What will Apple do with Will Smith’s new film 'Emancipation'?

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Published: 9/20/2022 5:34:28 AM

Apple has a Will Smith problem.

The 53-year-old Hollywood actor is the star of Emancipation, a film set during the American Civil War era that the American multinational technology company envisioned as a surefire Oscar contender when it wrapped filming earlier this year.

But that was before Smith strode onto the stage at the Academy Awards in March and slapped comedian Chris Rock, who had made a joke about Smith's wife, actress Jada Pinkett Smith.

Will Smith, who also won Best Actor that night for sports drama King Richard (2021), has since surrendered his membership in the Academy of Motion Picture Arts and Sciences and has been banned from attending any academy-related events, including the Oscar telecast, for the next decade.

Now, Apple finds itself left with a US$120 million (S$169 million) unreleased awards-style movie featuring a star no longer welcome at the biggest award show of them all, and a big question: Can the film, even if it succeeds artistically, overcome the baggage that now accompanies Smith?

The sensitivity of the situation is apparent.

According to three people involved with the film who spoke on condition of anonymity to discuss the company's planning, there have been discussions inside Apple to release Emancipation by the end of the year, which would make it eligible for awards consideration.

Variety reported in May, however, that the film's release would be pushed to next year.

When asked how and when it plans to release Emancipation, Apple declined to comment on that or anything else about the film.

There is no easy answer.

Should the company postpone a film based on an important historical subject because its leading man is too toxic? Or does Apple release the movie on its subscription streaming service Apple TV+ and watch the outcome unfold?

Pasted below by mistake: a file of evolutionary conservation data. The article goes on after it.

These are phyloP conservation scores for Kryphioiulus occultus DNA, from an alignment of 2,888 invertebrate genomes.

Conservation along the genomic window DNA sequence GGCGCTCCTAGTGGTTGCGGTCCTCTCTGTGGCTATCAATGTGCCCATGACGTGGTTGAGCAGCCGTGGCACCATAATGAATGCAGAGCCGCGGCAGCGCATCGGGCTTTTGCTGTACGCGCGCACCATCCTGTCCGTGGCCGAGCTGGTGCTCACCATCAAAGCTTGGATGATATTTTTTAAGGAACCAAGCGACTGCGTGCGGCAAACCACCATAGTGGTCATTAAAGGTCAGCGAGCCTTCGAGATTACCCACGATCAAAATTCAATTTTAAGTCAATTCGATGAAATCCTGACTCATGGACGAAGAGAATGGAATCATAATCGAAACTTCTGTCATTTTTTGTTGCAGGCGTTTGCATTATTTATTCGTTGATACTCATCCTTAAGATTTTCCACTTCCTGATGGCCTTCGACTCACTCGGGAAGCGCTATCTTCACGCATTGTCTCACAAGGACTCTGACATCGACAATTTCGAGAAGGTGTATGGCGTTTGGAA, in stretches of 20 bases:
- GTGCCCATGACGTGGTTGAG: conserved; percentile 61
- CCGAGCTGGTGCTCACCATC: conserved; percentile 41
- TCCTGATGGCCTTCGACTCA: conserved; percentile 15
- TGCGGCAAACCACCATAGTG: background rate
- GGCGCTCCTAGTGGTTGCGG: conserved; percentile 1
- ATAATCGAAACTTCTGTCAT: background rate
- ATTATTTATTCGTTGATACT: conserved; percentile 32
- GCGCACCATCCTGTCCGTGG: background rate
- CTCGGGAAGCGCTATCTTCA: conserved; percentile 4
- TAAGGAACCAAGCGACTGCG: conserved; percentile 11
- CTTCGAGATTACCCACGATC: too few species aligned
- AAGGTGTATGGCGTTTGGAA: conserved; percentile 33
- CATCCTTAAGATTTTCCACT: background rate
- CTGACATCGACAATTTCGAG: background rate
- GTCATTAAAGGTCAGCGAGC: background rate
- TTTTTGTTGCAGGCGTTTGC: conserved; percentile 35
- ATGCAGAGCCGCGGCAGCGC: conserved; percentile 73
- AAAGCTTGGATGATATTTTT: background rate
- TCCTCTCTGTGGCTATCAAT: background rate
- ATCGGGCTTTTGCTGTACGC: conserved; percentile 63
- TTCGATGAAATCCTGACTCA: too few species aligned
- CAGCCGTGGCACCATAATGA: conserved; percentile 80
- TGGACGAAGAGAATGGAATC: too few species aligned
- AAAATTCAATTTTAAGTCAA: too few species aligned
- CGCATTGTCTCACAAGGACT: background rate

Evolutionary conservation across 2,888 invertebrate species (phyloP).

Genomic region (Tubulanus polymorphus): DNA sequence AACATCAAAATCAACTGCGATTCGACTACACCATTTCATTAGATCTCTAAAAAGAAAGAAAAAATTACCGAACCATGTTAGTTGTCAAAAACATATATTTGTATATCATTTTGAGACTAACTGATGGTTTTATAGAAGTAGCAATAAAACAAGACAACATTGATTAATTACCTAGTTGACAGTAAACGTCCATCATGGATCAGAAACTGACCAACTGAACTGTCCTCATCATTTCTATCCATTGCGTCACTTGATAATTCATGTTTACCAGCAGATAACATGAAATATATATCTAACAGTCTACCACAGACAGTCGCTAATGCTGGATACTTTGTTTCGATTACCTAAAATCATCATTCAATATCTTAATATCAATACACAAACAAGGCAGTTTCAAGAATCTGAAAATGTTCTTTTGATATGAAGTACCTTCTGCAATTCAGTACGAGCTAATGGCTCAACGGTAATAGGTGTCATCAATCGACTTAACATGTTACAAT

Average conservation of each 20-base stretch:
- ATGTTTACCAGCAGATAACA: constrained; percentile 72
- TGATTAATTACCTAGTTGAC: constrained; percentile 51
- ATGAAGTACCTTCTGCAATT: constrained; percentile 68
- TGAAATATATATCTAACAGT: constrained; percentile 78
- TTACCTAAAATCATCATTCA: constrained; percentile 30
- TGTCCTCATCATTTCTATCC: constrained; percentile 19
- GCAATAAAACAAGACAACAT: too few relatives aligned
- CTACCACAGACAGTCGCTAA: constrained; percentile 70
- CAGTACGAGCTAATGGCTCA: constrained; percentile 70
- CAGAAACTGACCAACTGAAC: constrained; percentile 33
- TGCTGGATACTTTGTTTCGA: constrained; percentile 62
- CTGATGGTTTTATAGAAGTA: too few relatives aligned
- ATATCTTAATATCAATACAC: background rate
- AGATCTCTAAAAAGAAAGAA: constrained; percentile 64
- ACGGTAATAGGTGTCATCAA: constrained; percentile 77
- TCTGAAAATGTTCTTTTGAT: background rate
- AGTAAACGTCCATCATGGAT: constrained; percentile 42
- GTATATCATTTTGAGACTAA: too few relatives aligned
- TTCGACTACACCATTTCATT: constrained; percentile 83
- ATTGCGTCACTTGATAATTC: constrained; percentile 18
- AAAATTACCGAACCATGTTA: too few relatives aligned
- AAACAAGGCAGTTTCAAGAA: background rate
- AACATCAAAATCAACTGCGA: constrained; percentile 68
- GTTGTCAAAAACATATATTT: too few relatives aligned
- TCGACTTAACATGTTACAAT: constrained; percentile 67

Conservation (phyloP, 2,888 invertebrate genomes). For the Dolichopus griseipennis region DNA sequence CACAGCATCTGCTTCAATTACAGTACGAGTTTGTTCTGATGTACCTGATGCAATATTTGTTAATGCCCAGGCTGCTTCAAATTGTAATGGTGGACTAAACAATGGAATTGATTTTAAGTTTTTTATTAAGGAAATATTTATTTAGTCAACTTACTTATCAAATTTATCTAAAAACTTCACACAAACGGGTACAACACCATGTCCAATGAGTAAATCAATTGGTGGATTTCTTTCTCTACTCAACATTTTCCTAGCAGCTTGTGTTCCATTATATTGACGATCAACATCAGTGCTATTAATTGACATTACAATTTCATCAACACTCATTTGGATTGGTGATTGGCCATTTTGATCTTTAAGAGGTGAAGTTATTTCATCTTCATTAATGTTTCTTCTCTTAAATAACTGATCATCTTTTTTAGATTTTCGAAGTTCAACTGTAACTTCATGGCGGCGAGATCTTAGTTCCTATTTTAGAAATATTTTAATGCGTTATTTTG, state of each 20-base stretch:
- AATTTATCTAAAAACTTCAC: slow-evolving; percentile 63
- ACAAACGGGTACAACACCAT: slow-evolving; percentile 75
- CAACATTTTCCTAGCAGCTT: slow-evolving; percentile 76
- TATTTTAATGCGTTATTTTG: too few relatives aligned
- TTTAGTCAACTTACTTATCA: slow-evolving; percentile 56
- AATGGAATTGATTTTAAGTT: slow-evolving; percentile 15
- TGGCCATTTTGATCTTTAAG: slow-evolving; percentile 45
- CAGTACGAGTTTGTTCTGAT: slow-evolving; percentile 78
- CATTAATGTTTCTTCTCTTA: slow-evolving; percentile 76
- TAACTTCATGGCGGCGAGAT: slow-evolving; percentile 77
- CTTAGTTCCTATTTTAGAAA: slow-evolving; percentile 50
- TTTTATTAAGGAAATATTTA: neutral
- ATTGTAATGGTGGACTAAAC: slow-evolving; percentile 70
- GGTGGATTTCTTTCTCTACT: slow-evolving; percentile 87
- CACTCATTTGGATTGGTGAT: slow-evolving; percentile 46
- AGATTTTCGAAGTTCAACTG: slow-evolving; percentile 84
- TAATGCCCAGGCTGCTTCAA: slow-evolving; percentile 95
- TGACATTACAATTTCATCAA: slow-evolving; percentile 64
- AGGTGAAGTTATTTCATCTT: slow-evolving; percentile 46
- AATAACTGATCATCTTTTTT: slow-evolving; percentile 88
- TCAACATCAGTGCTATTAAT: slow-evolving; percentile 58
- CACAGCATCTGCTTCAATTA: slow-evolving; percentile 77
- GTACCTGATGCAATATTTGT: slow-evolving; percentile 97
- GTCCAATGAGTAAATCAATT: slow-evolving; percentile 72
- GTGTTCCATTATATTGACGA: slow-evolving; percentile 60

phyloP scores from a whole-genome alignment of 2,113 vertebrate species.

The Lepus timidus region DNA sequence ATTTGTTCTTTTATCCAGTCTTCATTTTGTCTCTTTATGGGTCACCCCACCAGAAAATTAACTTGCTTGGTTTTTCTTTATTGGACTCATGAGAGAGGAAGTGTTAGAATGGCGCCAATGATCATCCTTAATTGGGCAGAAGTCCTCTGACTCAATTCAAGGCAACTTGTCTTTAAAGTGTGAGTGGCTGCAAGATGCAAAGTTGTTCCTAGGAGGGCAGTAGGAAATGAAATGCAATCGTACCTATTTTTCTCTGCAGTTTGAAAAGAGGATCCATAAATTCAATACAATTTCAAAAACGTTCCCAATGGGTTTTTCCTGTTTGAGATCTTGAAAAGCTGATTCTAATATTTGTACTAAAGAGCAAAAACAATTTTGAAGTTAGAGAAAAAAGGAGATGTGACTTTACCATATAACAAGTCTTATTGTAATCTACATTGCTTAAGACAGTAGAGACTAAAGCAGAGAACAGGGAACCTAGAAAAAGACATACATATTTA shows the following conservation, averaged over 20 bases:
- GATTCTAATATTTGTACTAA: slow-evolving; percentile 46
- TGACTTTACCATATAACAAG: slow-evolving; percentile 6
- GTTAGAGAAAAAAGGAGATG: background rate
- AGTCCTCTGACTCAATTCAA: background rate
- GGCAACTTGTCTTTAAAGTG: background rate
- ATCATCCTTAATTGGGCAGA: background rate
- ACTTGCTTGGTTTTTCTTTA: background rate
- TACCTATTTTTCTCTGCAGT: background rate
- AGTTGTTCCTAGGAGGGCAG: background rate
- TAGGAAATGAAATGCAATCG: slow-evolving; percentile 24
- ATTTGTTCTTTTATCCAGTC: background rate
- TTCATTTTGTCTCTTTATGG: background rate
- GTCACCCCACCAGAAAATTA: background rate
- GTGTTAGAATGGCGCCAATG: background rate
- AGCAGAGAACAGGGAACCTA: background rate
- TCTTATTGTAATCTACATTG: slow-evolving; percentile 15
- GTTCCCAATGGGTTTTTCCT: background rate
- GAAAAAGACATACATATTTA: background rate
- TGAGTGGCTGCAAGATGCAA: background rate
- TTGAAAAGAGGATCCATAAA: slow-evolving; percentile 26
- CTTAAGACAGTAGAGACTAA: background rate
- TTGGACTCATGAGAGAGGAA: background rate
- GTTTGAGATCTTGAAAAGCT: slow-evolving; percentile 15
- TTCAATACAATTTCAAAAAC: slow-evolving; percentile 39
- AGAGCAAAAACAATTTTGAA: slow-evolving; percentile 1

Audiences could be turned off by Smith's presence, perhaps taking some gloss off the well-polished Apple brand. Or they could respond positively to the film, prompting an Oscar campaign, which could then upset members of the academy.

And the question of how to publicise Emancipation will bring scrutiny to a film marketing unit that has already drawn grumbles of dissatisfaction in Hollywood for skimpy advertising spends and disjointed communication – and parted ways with its head of video marketing this month.

"If they shelve the movie, does that tarnish Apple's reputation? If they release it, does it tarnish their reputation?" asked Mr Stephen Galloway, dean of Chapman University's Dodge College of Film and Media Arts and former executive editor of The Hollywood Reporter. "Hollywood likes a win-win situation. This one is lose-lose."

Emancipation, directed by Antoine Fuqua (Training Day, 2001) with a script by William Collage, is based on the true story of a slave who escaped to the north and joined the Union Army to fight against his former captors.

Shot outside New Orleans and troubled by delays caused by hurricanes and Covid-19, the movie is about a man known as "Whipped Peter" (Smith), whose scarred back was photographed and became a rallying cry for abolition during the American Civil War. It finished filming about a month before the Oscar telecast in March, and was already generating awards buzz for next year.

Though Smith can still be nominated for his work, the reaction to the slap means the Oscar chances for Emancipation have dimmed exponentially. Indeed, there are some in the film industry who believe that releasing Emancipation along with other Oscar contenders this year will only anger academy voters who were embarrassed by Smith's actions.

Mr Bill Kramer, the newly installed chief executive of the film academy, said on a recent call with reporters that next year's show will not dwell on the slap, even in joke form. "We want to move forward and to have an Oscars that celebrates cinema," he said. "That's our focus right now."

The presence of Emancipation would make that difficult.




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